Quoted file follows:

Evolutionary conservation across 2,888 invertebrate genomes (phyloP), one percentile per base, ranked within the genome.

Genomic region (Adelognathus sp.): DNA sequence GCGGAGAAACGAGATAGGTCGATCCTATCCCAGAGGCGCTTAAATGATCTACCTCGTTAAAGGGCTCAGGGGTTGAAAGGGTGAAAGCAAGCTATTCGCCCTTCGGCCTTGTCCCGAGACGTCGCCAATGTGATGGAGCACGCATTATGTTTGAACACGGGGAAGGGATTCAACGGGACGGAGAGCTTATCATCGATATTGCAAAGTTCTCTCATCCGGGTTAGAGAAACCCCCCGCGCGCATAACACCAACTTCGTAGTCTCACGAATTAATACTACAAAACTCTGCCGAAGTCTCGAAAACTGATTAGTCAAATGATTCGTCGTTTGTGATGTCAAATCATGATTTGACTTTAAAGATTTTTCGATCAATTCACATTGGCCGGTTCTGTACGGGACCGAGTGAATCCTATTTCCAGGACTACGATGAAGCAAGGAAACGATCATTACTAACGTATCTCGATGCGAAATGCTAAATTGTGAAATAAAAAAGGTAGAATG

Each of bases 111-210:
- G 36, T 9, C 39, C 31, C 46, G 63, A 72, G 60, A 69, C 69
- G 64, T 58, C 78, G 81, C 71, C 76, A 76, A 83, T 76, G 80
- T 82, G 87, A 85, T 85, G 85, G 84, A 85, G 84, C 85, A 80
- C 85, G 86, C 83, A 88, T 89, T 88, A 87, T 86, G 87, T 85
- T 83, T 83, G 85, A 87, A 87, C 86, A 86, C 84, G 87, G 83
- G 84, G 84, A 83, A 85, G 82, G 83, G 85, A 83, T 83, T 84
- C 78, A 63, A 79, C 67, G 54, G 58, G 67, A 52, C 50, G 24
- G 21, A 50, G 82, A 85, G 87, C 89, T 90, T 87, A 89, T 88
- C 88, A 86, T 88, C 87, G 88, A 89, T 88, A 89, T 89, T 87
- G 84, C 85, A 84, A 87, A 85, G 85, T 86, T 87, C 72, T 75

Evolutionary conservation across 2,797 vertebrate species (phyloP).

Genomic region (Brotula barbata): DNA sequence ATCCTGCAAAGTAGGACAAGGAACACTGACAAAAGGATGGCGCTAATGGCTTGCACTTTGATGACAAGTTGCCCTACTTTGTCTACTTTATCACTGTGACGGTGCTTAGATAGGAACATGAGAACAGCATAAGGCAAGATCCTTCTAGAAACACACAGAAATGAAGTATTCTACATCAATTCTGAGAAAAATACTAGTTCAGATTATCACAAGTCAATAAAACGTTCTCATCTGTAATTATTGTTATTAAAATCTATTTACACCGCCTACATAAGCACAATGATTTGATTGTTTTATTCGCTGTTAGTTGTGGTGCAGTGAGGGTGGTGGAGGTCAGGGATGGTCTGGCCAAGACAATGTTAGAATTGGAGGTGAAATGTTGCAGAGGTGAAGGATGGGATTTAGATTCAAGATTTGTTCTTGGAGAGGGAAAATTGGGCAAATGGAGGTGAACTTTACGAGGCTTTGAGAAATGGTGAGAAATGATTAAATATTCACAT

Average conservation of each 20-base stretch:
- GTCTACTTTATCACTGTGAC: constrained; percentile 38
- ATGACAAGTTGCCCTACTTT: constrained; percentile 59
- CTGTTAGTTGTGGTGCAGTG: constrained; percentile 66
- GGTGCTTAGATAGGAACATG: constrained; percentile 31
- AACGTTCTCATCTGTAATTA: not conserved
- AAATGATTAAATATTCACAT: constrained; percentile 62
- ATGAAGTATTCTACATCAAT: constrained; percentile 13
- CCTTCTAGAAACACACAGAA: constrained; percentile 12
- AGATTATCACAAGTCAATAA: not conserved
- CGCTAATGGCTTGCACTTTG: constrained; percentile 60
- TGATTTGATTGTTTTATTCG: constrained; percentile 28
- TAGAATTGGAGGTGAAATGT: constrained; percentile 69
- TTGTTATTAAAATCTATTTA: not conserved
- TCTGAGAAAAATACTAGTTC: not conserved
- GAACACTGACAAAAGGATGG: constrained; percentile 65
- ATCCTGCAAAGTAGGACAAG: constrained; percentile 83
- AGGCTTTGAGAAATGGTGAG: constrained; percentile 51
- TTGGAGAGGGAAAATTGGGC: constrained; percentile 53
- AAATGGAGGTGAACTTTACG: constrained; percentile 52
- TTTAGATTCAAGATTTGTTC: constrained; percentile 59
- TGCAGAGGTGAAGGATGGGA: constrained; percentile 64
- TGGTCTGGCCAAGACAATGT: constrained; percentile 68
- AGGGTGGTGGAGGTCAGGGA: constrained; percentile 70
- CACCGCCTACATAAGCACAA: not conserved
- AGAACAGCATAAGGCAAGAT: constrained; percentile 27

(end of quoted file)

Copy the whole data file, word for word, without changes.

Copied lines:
Evolutionary conservation across 2,888 invertebrate genomes (phyloP), one percentile per base, ranked within the genome.

Genomic region (Adelognathus sp.): DNA sequence GCGGAGAAACGAGATAGGTCGATCCTATCCCAGAGGCGCTTAAATGATCTACCTCGTTAAAGGGCTCAGGGGTTGAAAGGGTGAAAGCAAGCTATTCGCCCTTCGGCCTTGTCCCGAGACGTCGCCAATGTGATGGAGCACGCATTATGTTTGAACACGGGGAAGGGATTCAACGGGACGGAGAGCTTATCATCGATATTGCAAAGTTCTCTCATCCGGGTTAGAGAAACCCCCCGCGCGCATAACACCAACTTCGTAGTCTCACGAATTAATACTACAAAACTCTGCCGAAGTCTCGAAAACTGATTAGTCAAATGATTCGTCGTTTGTGATGTCAAATCATGATTTGACTTTAAAGATTTTTCGATCAATTCACATTGGCCGGTTCTGTACGGGACCGAGTGAATCCTATTTCCAGGACTACGATGAAGCAAGGAAACGATCATTACTAACGTATCTCGATGCGAAATGCTAAATTGTGAAATAAAAAAGGTAGAATG

Each of bases 111-210:
- G 36, T 9, C 39, C 31, C 46, G 63, A 72, G 60, A 69, C 69
- G 64, T 58, C 78, G 81, C 71, C 76, A 76, A 83, T 76, G 80
- T 82, G 87, A 85, T 85, G 85, G 84, A 85, G 84, C 85, A 80
- C 85, G 86, C 83, A 88, T 89, T 88, A 87, T 86, G 87, T 85
- T 83, T 83, G 85, A 87, A 87, C 86, A 86, C 84, G 87, G 83
- G 84, G 84, A 83, A 85, G 82, G 83, G 85, A 83, T 83, T 84
- C 78, A 63, A 79, C 67, G 54, G 58, G 67, A 52, C 50, G 24
- G 21, A 50, G 82, A 85, G 87, C 89, T 90, T 87, A 89, T 88
- C 88, A 86, T 88, C 87, G 88, A 89, T 88, A 89, T 89, T 87
- G 84, C 85, A 84, A 87, A 85, G 85, T 86, T 87, C 72, T 75

Evolutionary conservation across 2,797 vertebrate species (phyloP).

Genomic region (Brotula barbata): DNA sequence ATCCTGCAAAGTAGGACAAGGAACACTGACAAAAGGATGGCGCTAATGGCTTGCACTTTGATGACAAGTTGCCCTACTTTGTCTACTTTATCACTGTGACGGTGCTTAGATAGGAACATGAGAACAGCATAAGGCAAGATCCTTCTAGAAACACACAGAAATGAAGTATTCTACATCAATTCTGAGAAAAATACTAGTTCAGATTATCACAAGTCAATAAAACGTTCTCATCTGTAATTATTGTTATTAAAATCTATTTACACCGCCTACATAAGCACAATGATTTGATTGTTTTATTCGCTGTTAGTTGTGGTGCAGTGAGGGTGGTGGAGGTCAGGGATGGTCTGGCCAAGACAATGTTAGAATTGGAGGTGAAATGTTGCAGAGGTGAAGGATGGGATTTAGATTCAAGATTTGTTCTTGGAGAGGGAAAATTGGGCAAATGGAGGTGAACTTTACGAGGCTTTGAGAAATGGTGAGAAATGATTAAATATTCACAT

Average conservation of each 20-base stretch:
- GTCTACTTTATCACTGTGAC: constrained; percentile 38
- ATGACAAGTTGCCCTACTTT: constrained; percentile 59
- CTGTTAGTTGTGGTGCAGTG: constrained; percentile 66
- GGTGCTTAGATAGGAACATG: constrained; percentile 31
- AACGTTCTCATCTGTAATTA: not conserved
- AAATGATTAAATATTCACAT: constrained; percentile 62
- ATGAAGTATTCTACATCAAT: constrained; percentile 13
- CCTTCTAGAAACACACAGAA: constrained; percentile 12
- AGATTATCACAAGTCAATAA: not conserved
- CGCTAATGGCTTGCACTTTG: constrained; percentile 60
- TGATTTGATTGTTTTATTCG: constrained; percentile 28
- TAGAATTGGAGGTGAAATGT: constrained; percentile 69
- TTGTTATTAAAATCTATTTA: not conserved
- TCTGAGAAAAATACTAGTTC: not conserved
- GAACACTGACAAAAGGATGG: constrained; percentile 65
- ATCCTGCAAAGTAGGACAAG: constrained; percentile 83
- AGGCTTTGAGAAATGGTGAG: constrained; percentile 51
- TTGGAGAGGGAAAATTGGGC: constrained; percentile 53
- AAATGGAGGTGAACTTTACG: constrained; percentile 52
- TTTAGATTCAAGATTTGTTC: constrained; percentile 59
- TGCAGAGGTGAAGGATGGGA: constrained; percentile 64
- TGGTCTGGCCAAGACAATGT: constrained; percentile 68
- AGGGTGGTGGAGGTCAGGGA: constrained; percentile 70
- CACCGCCTACATAAGCACAA: not conserved
- AGAACAGCATAAGGCAAGAT: constrained; percentile 27